Sunday's victory over the Detroit Tigers was one of the more memorable games of the year. That had a lot to do with Johan Santana's stellar pitching performance, but more importantly, the 12 runs scored suggested a possible reawakening of the offense. Last night certainly backed that up.
The Twins scored nine runs against the Oakland A's and went on to win 9-4, pushing them to an 84-59 record and 1.5 games behind the idle Tigers. With 84 wins, the Twins have now surpassed last year's 83-79 record. Last night's lineup certainly wasn't reminiscent of that team.
The Twins offense produced a total of 14 hits and four walks, striking out only two times. The middle of the order (3-6 hitters) went 7-for-17 with six RBI, two homers, and a double. Michael Cuddyer was the big star, going 2-for-5 with a two-run home run in the fourth and a bases-loaded double in the eigth.
Cuddyer is now hitting .277/.356/.511 with 37 doubles, 5 triples, 22 home runs, and 98 RBI. He'll likely end up with around 100 runs scored, 25 homers, 110 RBI, and around 70-75 extra-base hits. That's a pretty impressive season, especially considering that this club was almost ready to give up on him (admittedly along with me and my fellow blogger) before the year and that he only had 49 at-bats in April.
There were, of course, other important bats that came alive that will be key down the stretch. Joe Mauer went 1-for-3 but reached three times as he walked and was hit by a pitch. Mauer continues to heat up in September, as he has a hit in his last six games (9-for-21) and is hitting .355 for the month so far. If he can keep it up, he'll have no problem keeping up his .350 average and likely winning a batting title. More importantly, when Mauer is able to consistently get on base, it's clear that the Minnesota offense flows much better, giving Cuddyer and Justin Morneau more opportunities to drive in runs.
Torii Hunter is also doing well lately. He's hitting .318 in September with a .545 slugging percentage, after hitting his 24th home run last night and now has 77 RBI. He projects a .273/.336/.470 line with 28 HRs and 88 RBI if he keeps up his pace. Considering he has been injured much of the year and spent time on the DL, that's a pretty good year for Torii. I am still not sure how I feel about a multi-year contract for Torii, but it is certainly a good thing when Hunter heats up right when the team needs it.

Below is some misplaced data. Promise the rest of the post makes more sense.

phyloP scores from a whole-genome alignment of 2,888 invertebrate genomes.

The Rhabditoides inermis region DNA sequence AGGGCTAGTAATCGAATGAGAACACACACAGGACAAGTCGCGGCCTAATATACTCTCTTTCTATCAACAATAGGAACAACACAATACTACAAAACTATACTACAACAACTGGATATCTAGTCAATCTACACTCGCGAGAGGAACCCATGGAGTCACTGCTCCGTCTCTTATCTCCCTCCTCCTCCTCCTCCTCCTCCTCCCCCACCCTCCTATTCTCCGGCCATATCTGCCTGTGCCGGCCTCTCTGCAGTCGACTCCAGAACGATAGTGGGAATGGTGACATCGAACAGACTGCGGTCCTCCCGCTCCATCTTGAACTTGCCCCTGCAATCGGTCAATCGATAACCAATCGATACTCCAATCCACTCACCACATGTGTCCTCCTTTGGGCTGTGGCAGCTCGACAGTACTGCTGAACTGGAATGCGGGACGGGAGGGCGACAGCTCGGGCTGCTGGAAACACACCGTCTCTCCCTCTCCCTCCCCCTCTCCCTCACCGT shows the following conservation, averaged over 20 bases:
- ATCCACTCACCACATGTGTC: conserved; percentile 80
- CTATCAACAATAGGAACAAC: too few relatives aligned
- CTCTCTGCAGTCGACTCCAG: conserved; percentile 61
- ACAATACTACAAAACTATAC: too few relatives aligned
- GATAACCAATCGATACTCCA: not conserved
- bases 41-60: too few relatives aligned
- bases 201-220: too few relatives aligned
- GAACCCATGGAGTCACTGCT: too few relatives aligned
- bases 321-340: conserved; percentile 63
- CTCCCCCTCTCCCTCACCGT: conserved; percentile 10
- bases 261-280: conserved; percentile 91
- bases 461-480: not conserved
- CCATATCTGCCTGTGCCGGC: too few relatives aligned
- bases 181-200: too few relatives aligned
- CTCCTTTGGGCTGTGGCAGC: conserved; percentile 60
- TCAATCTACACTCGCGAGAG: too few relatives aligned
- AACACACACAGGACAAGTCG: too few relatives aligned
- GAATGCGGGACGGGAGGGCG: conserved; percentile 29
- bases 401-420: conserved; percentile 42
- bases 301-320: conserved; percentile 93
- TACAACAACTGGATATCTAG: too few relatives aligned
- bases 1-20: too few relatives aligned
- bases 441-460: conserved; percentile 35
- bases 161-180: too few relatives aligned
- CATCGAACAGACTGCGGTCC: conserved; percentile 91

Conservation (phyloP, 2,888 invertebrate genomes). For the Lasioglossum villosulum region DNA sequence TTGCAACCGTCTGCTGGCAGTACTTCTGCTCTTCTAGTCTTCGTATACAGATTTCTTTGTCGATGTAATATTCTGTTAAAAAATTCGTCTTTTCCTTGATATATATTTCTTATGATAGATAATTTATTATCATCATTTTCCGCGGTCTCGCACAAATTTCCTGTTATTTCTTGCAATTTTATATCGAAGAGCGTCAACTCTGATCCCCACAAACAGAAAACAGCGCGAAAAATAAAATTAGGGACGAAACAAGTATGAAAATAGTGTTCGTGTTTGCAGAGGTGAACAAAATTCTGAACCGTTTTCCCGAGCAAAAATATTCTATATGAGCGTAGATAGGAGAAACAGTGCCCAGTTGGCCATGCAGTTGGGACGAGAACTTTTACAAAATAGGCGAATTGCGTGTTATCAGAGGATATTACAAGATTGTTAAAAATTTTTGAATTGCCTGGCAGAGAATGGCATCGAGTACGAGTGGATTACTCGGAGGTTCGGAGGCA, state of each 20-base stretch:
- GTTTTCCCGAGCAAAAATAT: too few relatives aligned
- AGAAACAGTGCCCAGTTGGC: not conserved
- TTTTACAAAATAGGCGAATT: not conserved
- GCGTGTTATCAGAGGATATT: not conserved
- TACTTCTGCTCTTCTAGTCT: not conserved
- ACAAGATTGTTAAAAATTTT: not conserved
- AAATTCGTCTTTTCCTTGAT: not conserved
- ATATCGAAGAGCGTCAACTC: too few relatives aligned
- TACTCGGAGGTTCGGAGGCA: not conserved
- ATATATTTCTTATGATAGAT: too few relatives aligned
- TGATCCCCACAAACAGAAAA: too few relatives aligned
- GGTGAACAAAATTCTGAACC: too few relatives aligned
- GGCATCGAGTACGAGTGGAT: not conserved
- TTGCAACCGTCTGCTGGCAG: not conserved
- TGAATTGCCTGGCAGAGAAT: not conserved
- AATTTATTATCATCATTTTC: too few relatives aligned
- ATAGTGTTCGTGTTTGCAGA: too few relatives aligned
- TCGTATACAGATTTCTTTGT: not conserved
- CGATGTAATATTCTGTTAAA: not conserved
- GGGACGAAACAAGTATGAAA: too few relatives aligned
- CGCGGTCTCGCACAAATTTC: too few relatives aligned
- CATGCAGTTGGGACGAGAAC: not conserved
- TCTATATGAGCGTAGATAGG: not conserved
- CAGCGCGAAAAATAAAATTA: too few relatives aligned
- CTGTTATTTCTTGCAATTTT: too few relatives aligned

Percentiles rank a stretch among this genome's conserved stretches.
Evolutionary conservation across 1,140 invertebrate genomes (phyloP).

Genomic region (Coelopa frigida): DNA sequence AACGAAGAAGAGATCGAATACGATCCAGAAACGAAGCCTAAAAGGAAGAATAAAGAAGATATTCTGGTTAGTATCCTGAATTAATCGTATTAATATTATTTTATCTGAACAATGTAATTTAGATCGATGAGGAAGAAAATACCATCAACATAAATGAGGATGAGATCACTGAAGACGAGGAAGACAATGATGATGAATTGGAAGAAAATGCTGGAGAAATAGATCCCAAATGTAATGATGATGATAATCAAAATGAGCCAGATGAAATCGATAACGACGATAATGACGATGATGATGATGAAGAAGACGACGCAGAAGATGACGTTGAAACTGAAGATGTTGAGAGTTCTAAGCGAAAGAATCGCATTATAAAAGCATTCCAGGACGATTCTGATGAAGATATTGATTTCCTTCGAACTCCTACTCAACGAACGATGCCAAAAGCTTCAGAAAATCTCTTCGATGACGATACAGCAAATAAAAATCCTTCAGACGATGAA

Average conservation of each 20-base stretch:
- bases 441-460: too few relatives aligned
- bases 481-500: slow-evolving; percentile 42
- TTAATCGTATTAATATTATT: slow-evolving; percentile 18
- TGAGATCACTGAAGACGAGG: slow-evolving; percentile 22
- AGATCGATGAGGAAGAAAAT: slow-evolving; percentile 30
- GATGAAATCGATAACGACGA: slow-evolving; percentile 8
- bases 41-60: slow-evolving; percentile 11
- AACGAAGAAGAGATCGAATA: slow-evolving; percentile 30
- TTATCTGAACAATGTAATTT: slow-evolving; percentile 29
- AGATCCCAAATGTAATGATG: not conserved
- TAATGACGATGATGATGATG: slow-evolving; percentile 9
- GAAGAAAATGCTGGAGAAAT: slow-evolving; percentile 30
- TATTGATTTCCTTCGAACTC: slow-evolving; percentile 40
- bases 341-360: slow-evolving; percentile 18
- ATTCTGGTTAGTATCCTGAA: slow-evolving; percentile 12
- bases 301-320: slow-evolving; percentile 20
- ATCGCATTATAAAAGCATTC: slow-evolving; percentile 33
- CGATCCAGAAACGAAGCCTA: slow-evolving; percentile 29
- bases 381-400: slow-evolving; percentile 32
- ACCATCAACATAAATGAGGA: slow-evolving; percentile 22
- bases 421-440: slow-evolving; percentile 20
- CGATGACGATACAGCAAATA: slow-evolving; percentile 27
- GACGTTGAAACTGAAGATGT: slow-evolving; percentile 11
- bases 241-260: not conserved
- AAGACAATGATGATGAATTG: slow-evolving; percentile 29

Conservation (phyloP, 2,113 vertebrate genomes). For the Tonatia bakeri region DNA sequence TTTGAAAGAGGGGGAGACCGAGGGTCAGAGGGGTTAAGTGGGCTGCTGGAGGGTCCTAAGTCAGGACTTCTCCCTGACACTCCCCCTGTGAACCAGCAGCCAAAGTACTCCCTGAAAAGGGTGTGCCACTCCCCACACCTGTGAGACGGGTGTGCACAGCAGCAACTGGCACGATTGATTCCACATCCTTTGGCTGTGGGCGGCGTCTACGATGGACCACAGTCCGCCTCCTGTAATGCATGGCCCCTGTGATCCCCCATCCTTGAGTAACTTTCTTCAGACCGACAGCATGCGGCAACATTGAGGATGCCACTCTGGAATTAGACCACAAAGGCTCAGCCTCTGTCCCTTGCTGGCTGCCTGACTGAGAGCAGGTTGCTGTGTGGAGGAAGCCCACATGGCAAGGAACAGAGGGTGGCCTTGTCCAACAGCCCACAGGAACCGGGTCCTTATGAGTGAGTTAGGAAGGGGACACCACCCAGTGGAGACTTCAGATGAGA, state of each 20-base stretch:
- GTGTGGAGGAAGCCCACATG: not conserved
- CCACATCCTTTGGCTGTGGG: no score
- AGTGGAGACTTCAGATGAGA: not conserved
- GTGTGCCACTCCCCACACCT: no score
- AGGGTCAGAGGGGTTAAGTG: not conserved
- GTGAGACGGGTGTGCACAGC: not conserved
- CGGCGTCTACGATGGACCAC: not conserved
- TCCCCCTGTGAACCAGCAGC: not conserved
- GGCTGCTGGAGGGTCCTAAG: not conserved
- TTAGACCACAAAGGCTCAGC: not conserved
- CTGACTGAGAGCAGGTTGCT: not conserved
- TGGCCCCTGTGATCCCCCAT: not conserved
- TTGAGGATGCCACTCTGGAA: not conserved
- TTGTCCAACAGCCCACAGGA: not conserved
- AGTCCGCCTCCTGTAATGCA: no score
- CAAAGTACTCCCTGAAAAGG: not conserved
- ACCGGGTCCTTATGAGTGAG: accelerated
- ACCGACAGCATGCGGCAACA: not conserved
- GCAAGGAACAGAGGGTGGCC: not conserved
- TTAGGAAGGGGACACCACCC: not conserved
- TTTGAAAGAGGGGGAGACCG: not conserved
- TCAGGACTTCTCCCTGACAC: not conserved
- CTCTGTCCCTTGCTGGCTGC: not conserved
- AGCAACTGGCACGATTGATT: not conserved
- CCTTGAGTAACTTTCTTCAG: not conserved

However, the most important guy to start heating up is Carlos Silva. Though his improvement in his last two starts (including last night's victory) may be misleading since it has come against two particularly weak offenses (Oakland and Tampa Bay), it is nonetheless good to see. Last night, he threw seven innings, giving up five hits and a solo homer to Frank Thomas while striking out one and walking one. It would be good if he can be another stable starter during the playoff push, but once again, if he can't cut it in his next start, he needs to be jettisoned in favor of Matt Garza, who actually has the potential to dominate big lineups.
Tonight, Matt Guerrier takes the hill for his first start of the season, which may mean a lot of bullpen innings. Joe Nathan may not be available after needing 36 pitches to pick up his 31st save last night, so it should be interesting to see what happens if another save situation arises. Whatever the case, this much we know: another offensive output like last night would definitely be helpful.